Country of Origin: United States of America
Diameter, nozzle, 31.5 in. ; overall diameter, approx. 33 in. x 100 in. long (83.82 x 254cm)
Other (combustion chamber, outside): 33 in. (83.82cm); length, combustion chamber, 65.5 in.
Combustion chamber and injectors, 4130 steel; propellant lines and valves, aluminum allows; pumps and impellers, aluminum alloys; heat exchanger, non-ferrous metal; steam generator, steel
This is the Redstone missile engine. Developed from 1950, it served as the powerplant for the Redstone missile, this country's first large-scale operational liquid propellant missile. On 31 January 1958, a modified version of the engine propelled the Jupiter-C launch vehicle that orbited the U.S.'s first artificial satellite, Explorer 1. The engine also launched the first American into space, Alan B. Shepard, aboard the Mercury-Redstone 3 (MR-3) on 5 May 1961.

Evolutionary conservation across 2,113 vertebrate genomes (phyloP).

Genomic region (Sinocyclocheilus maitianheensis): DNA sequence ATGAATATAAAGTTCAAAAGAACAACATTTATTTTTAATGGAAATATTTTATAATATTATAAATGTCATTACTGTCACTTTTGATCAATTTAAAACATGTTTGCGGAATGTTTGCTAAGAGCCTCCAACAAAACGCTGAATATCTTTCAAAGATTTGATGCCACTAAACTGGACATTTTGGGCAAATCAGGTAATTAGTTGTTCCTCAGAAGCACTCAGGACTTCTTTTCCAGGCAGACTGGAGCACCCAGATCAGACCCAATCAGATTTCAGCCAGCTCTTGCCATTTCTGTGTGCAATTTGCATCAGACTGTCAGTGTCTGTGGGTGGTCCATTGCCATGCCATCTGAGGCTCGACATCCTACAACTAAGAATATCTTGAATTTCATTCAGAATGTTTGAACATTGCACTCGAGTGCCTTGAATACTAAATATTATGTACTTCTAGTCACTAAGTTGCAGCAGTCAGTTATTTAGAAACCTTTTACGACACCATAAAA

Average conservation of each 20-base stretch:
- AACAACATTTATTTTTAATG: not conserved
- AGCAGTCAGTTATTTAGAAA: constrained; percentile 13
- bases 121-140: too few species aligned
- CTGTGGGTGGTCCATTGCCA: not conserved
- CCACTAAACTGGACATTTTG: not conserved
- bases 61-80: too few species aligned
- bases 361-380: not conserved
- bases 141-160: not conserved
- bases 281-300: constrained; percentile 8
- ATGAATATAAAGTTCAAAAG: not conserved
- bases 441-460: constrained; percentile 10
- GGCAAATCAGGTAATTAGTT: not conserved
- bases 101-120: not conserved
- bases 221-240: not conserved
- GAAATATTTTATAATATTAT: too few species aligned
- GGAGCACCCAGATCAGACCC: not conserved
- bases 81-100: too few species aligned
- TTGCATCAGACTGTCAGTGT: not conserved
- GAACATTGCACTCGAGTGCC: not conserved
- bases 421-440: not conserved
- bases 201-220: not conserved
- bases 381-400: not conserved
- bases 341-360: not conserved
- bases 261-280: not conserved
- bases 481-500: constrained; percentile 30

In the Redstone missile the engine had a thrust of 78,000 pounds and used liquid oxygen and alcohol. As a booster for MR-3, it used Hydyne propellant, a hydrazine derivative, and produced 83,000 lbs of thrust.
Transferred from the National Aeronautics and Space Administration